The Wrestlers’ Wrestlers: The Masters of the Craft of Professional Wrestling by Dan Murphy and Brian Young

March 18, 2021

While well-written and informative, this book may struggle to stand out.

If you’ve read any of the Greg Oliver/Steve Johnson “Hall of Fame” series, you’ll be familiar with the format of this book. It’s a series of profiles (primarily of US wrestlers) grouped together in broad categories, each combining a career overview with comments from interviews.

In this case the participants are not the subjects but rather several dozen wrestling figures interviewed for the project, covering such diverse perspectives as Colt Cabana, Shayna Bayzler and referee Jimmy Korderas. These are backed up wit the occasional, clearly-acknowledged, extract from a book or broadcast interview.

Between the category sections the book has a run-down of various historical eras such as the height of the territory system or the shoot-style period in Japan.

The profiles are detailed enough that only the most devoted fans of wrestling history will come away without learning anything.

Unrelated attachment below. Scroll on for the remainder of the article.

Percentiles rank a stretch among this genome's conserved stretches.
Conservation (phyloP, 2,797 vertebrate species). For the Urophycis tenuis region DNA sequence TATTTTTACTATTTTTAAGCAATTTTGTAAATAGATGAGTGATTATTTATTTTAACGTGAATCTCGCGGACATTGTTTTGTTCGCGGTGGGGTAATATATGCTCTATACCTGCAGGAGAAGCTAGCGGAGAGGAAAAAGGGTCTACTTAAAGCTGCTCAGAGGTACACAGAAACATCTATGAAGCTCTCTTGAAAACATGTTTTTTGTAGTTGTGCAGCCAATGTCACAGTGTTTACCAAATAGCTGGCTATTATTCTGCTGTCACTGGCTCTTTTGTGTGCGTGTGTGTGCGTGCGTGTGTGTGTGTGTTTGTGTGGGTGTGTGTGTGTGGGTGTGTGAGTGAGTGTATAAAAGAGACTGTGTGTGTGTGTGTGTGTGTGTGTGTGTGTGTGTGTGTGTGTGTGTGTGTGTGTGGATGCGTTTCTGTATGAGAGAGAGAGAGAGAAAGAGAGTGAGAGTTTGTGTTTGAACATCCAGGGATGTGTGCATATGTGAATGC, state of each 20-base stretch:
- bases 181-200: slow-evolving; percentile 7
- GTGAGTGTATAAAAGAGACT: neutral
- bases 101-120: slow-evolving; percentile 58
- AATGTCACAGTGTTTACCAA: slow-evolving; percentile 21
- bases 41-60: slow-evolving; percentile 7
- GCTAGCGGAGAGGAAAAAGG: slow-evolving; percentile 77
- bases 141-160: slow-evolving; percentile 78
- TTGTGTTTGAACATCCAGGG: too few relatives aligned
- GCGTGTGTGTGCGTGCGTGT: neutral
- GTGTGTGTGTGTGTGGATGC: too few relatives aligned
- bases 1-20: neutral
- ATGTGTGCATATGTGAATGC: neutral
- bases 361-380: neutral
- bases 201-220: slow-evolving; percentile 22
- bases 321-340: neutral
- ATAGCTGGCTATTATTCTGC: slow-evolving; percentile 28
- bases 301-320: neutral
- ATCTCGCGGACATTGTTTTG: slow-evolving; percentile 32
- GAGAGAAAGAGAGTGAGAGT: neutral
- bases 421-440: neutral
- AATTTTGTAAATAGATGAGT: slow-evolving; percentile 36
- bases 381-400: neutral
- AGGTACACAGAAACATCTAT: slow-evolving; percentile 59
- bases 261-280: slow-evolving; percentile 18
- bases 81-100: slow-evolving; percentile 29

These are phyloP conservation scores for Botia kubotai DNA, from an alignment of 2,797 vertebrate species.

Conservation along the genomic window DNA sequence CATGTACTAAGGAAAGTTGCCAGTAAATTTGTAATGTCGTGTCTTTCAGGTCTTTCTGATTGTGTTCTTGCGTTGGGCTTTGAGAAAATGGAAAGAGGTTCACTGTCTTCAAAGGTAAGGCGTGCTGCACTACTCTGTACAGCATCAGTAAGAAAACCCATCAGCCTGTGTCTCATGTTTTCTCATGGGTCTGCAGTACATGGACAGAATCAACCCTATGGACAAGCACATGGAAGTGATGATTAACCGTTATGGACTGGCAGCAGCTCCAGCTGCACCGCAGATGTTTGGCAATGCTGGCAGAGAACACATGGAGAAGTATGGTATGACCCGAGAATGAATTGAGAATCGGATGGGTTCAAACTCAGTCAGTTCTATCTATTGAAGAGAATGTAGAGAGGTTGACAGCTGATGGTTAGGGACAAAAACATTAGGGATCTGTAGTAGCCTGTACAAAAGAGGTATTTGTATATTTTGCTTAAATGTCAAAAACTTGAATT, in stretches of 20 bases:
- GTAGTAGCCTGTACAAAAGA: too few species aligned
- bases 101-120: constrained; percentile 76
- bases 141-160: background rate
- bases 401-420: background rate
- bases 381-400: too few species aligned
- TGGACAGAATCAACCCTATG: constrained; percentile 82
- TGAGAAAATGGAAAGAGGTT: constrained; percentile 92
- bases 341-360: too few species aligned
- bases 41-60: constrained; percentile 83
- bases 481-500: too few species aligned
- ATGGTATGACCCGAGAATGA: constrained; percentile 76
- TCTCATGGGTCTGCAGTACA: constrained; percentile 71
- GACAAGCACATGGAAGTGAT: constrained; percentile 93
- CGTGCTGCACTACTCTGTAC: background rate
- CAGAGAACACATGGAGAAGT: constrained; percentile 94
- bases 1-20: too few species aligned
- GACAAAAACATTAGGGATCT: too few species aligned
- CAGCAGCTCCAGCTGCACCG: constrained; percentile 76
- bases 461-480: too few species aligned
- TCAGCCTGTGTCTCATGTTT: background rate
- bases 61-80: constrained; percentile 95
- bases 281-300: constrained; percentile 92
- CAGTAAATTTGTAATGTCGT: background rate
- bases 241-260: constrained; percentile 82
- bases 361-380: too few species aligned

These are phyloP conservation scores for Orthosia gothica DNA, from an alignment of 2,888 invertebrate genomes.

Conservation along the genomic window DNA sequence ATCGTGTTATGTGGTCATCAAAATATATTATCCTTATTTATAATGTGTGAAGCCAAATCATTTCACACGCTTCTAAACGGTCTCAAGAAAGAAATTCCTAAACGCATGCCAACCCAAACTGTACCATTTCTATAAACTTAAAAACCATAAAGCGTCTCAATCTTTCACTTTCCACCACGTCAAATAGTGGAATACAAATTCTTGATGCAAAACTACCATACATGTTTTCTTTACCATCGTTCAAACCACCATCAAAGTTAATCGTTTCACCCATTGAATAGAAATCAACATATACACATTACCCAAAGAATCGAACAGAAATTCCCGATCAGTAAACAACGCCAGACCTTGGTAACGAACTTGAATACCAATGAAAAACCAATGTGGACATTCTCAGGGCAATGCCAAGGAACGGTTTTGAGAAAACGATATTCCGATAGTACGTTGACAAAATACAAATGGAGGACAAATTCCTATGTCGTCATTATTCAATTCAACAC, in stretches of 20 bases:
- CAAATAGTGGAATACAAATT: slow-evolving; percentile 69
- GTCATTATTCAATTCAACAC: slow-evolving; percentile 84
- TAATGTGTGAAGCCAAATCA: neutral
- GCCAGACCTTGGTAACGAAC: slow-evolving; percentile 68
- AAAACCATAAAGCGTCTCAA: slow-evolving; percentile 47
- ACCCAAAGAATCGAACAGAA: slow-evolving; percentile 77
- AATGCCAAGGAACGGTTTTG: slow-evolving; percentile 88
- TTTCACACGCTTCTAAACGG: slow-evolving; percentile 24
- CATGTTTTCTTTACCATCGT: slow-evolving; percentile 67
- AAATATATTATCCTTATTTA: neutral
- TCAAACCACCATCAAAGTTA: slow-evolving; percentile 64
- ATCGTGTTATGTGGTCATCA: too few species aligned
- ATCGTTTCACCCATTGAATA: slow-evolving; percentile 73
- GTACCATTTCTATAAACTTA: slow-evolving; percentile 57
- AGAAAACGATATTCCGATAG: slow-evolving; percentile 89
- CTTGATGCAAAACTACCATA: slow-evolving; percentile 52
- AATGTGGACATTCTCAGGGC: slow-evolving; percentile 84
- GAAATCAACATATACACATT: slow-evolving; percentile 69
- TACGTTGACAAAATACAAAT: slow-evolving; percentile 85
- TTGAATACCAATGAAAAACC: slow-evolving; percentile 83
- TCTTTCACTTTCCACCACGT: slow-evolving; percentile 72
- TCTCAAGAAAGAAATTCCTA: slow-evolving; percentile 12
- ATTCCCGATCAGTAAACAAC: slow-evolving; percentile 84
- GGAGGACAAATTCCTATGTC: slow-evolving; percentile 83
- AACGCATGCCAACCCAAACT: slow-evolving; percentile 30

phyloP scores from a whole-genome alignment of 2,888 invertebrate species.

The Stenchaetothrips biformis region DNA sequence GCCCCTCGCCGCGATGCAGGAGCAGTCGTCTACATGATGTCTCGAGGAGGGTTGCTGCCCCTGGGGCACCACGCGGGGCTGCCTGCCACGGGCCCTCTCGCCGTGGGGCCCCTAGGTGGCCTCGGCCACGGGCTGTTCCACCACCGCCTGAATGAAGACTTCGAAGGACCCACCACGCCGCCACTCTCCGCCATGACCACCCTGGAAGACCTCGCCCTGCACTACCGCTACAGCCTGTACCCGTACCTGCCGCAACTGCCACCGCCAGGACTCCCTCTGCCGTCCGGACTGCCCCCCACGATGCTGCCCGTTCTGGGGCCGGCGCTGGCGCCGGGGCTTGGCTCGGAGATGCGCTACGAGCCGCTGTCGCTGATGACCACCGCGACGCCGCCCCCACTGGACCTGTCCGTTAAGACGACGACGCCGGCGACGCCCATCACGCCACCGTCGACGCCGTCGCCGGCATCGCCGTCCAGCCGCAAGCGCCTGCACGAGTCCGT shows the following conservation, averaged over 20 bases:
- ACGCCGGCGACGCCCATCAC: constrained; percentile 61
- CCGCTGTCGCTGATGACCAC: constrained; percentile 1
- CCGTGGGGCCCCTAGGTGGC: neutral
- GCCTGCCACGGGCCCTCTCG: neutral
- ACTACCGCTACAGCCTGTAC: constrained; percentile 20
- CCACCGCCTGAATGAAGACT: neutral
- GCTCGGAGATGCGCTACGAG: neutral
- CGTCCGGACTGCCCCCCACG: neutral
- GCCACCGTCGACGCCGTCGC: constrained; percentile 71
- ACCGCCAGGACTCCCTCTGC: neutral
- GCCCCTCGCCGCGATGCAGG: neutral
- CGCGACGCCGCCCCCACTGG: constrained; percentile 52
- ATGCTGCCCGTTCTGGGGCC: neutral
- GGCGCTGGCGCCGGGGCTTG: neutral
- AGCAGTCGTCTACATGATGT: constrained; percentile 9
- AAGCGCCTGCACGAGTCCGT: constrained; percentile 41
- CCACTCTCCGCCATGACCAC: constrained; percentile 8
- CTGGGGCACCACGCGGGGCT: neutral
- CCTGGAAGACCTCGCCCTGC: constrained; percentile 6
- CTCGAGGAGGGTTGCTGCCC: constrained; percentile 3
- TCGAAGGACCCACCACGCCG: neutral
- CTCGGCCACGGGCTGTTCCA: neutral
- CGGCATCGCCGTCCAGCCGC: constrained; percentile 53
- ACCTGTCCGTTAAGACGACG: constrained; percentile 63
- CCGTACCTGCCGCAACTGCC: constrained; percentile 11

The main limitation is instead the absence of a clear niche. The problem is that “wrestler’s wrestler” is inherently a subjective and fuzzy concept that’s defined largely by the contributing voices. At different points it covers skilled in-ring workers, those with a legitimate background, and those who connected with an audience.

That leaves some curious inclusions and exclusions: while this is one of the few books that profiles Brad Armstrong, it doesn’t really feel obvious why Jerry Lawler and Dusty Rhodes get profiles but Hulk Hogan does not.

This certainly isn’t a limitation on the content itself — those who pick it up will find it worthy of their attention. But it does mean the book doesn’t have a clear unique selling point to make it a can’t-miss proposition in a crowded market place.

(The Wrestler’s Wrestlers is released on 29 April. The publisher’s provided a review copy.)

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